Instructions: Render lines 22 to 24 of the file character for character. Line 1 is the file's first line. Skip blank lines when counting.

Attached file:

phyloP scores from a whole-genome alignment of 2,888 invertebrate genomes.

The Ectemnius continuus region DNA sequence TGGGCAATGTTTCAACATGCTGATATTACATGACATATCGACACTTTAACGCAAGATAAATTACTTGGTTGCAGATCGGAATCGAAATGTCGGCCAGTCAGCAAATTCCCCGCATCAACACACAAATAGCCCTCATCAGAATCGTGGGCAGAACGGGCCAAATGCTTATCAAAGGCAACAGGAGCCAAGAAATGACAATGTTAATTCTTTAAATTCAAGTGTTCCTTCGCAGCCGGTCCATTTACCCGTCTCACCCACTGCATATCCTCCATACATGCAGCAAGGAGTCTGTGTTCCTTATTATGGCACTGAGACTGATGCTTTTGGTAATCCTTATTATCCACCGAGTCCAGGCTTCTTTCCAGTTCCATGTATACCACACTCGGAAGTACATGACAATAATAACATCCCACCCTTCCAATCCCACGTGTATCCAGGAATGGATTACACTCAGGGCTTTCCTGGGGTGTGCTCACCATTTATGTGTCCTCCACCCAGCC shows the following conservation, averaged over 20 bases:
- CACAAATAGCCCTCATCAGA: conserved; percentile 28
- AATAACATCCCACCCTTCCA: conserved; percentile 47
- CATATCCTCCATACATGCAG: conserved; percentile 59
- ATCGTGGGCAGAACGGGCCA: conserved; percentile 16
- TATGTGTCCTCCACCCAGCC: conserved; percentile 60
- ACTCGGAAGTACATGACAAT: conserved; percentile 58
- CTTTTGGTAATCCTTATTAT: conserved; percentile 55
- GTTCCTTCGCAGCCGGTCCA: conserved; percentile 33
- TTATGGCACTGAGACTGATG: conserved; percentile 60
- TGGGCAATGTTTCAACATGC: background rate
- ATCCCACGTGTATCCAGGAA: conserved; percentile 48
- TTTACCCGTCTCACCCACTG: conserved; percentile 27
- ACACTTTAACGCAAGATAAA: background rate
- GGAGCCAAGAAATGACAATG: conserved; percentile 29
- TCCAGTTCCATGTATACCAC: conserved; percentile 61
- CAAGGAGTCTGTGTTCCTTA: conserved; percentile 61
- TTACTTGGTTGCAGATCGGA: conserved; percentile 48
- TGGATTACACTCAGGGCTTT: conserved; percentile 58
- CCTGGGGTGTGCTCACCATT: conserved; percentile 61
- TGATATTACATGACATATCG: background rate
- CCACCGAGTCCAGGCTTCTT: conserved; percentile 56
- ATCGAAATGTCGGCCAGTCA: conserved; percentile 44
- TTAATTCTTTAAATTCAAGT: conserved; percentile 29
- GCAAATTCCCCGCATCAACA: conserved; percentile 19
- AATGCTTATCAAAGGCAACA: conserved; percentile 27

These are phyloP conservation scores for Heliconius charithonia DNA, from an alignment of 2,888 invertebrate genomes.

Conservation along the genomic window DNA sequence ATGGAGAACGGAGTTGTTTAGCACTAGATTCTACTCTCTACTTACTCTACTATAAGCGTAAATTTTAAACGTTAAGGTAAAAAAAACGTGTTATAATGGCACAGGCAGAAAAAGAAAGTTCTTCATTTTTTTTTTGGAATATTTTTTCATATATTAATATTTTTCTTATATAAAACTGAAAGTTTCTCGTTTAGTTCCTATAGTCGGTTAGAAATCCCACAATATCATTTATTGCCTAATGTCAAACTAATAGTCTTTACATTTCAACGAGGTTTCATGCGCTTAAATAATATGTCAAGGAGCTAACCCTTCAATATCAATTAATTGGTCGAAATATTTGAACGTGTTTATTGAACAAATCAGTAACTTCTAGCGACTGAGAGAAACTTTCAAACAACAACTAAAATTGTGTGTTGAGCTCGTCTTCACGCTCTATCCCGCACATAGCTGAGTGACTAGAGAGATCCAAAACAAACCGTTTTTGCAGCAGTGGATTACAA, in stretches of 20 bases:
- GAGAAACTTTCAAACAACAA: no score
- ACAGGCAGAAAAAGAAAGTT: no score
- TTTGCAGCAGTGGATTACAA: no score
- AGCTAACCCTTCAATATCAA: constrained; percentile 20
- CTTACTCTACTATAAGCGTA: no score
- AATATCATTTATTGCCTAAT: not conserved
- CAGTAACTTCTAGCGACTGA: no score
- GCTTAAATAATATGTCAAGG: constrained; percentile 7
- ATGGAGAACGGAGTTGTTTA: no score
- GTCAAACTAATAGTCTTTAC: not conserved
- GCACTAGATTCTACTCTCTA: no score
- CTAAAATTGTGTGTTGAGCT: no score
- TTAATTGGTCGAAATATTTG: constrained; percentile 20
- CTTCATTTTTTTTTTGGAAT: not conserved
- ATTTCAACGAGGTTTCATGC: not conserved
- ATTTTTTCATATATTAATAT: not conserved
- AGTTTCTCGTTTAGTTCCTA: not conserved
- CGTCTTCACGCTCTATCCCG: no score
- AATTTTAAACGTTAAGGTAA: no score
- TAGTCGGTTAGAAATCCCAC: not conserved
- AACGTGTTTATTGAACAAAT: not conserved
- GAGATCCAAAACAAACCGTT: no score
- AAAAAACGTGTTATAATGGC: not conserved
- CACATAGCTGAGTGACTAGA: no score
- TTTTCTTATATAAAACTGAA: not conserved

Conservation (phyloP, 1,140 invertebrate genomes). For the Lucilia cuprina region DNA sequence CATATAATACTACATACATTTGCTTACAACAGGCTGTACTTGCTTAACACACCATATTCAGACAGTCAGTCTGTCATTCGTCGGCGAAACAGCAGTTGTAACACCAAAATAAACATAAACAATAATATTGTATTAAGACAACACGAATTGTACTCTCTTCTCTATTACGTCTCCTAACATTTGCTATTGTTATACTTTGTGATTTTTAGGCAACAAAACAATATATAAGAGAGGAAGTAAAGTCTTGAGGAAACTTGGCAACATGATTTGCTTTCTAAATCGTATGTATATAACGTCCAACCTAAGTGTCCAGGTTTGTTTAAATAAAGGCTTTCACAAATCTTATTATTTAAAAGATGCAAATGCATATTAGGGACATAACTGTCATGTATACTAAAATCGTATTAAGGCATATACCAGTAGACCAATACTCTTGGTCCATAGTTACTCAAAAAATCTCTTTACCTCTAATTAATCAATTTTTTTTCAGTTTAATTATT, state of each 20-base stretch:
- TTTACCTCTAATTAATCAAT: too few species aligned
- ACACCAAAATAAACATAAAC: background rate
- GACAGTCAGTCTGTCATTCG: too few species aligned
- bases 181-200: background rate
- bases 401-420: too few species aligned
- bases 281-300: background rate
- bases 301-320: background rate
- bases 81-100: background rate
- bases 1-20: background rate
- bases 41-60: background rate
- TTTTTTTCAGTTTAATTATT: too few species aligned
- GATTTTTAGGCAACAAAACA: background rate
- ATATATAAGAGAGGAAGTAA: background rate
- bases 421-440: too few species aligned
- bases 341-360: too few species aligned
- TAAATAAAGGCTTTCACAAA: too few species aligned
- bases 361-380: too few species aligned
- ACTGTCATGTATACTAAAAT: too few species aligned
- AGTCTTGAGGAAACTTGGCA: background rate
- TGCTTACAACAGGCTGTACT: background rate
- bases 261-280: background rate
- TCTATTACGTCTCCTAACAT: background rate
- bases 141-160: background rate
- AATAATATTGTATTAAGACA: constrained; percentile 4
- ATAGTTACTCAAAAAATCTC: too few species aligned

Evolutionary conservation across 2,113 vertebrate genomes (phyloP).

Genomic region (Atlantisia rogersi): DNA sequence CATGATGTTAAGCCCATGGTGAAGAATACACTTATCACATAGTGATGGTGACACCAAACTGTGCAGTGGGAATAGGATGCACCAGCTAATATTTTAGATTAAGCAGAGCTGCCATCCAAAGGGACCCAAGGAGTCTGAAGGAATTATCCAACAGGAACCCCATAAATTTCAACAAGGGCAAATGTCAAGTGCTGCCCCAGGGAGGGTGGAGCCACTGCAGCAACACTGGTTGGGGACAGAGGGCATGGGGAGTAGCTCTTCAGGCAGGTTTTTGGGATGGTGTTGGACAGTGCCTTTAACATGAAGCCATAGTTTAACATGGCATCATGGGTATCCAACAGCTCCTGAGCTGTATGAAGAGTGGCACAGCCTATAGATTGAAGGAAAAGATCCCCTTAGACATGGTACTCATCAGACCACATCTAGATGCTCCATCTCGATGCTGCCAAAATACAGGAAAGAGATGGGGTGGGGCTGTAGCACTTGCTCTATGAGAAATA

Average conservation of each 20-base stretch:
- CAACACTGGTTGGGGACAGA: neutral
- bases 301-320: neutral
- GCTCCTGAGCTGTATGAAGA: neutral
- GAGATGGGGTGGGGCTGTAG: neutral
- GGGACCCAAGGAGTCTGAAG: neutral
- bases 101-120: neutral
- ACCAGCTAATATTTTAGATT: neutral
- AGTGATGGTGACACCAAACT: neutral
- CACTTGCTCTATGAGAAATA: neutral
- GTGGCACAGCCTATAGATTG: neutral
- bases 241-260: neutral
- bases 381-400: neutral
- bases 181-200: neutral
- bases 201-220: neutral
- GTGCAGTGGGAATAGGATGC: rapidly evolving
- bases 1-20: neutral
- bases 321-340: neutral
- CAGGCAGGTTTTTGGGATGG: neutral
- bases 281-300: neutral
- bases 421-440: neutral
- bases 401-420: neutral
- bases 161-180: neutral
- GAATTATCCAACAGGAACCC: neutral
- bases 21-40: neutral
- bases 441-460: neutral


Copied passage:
- TGATATTACATGACATATCG: background rate
- CCACCGAGTCCAGGCTTCTT: conserved; percentile 56
- ATCGAAATGTCGGCCAGTCA: conserved; percentile 44